As state auditor, O’Keefe has served eight years as our chief consumer protection advocate. On the Land Board, he has always stood up for the sportsmen and -women, for public access to hunting and fishing, and for long-term protection of the 5.2 million acres of state lands we hold in trust for future generations.
After these long years of experience and commitment, he deserves this chance to realize his dream and become governor. If there is a downside, it’s that no matter how good a governor he may become, critics will always say that he bought the election. But he didn’t—he earned it.
Beyond Death and Taxes: No on Repealing the Inheritance Tax
Voters should oppose Legislative Referendum 116 to repeal Montana’s inheritance tax. Proponents of repealing the tax argue that it’s a burden for family-owned farms and small businesses, forcing heirs to subdivide or sell. Nonsense. The Montana inheritance tax exempts spouses and lineal descendents, so the only people who end up paying it are those who inherit wealth from others with whom they’re not directly related. It adds up to $12 million annually for the state. That’s $12 million the state will need to get from everybody else if the inheritance tax is repealed.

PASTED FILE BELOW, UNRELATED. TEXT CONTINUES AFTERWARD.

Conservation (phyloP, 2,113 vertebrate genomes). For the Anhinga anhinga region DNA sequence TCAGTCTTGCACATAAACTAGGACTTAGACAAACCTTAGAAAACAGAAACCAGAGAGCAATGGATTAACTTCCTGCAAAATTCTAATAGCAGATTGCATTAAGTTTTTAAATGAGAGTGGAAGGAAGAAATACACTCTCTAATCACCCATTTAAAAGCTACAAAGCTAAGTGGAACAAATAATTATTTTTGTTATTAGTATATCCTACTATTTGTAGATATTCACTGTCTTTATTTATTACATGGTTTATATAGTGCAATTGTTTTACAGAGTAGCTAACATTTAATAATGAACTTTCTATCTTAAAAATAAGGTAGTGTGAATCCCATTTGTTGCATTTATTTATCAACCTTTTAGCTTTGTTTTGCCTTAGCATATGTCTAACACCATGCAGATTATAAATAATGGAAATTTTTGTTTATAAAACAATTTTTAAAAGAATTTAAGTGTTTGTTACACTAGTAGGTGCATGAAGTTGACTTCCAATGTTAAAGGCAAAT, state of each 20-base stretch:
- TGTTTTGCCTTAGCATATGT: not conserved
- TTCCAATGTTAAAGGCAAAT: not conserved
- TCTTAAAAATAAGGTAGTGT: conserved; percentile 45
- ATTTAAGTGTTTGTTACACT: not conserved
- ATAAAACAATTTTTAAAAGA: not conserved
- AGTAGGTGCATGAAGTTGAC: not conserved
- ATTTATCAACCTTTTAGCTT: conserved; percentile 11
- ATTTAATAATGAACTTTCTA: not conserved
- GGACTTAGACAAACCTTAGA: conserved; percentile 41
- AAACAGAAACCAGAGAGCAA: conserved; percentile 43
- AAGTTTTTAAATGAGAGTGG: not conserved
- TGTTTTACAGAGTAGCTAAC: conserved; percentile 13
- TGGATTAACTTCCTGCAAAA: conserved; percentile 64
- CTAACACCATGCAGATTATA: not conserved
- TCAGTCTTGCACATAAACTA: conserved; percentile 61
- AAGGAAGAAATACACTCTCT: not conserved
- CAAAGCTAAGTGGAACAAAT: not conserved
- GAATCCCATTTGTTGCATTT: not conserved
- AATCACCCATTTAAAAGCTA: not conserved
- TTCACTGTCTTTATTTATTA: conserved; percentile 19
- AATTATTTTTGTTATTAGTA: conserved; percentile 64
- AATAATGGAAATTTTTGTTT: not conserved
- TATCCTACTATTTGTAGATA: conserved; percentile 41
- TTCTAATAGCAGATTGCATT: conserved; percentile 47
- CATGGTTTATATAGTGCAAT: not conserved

The recent interest at both the state and federal level to repeal so-called “death taxes” has little to do with fairness. It’s really about preserving the wealth of the extremely rich for their heirs. And the people who are affected most are the ones who are best able to avoid the taxes with a little advance planning. If you don’t want your heirs to be burdened with inheritance taxes, get some life insurance.
Proven Integrity: Ruth Thorning for Ravalli County Commissioner
Before we endorse Ruth Thorning for Ravalli County Commissioner, we must point out in the interest of full disclosure that Thorning covered the Bitterroot Valley for this newspaper for nearly a year.
It is precisely her experience covering people and politics in Ravalli County that makes Thorning, a Democrat, uniquely qualified to sit on the County Commission board.
The battle for the south valley commission seat has been marked by an extraordinary event, even by the already strange standards of Montana politics. The sitting board has accused the Republican commission candidate, Betty Lund, of official misconduct while serving as Ravalli County’s elected Clerk and Recorder, her current post.
The board has asked the state Department of Justice to investigate its claims that Lund has withheld public documents and altered official minutes of a county meeting, among other serious allegations.
Though Thorning’s candidacy has been largely eclipsed by all the charges directed against her opponent, she has managed to stay above the fray.
While her opponent has spent her time fighting and denying the charges against her—and not doing a very good job of it—Thorning has been studying Ravalli County’s numerous challenges, from airport expansion to weed control, and has emerged as an honest candidate with a reporter’s passion for open government.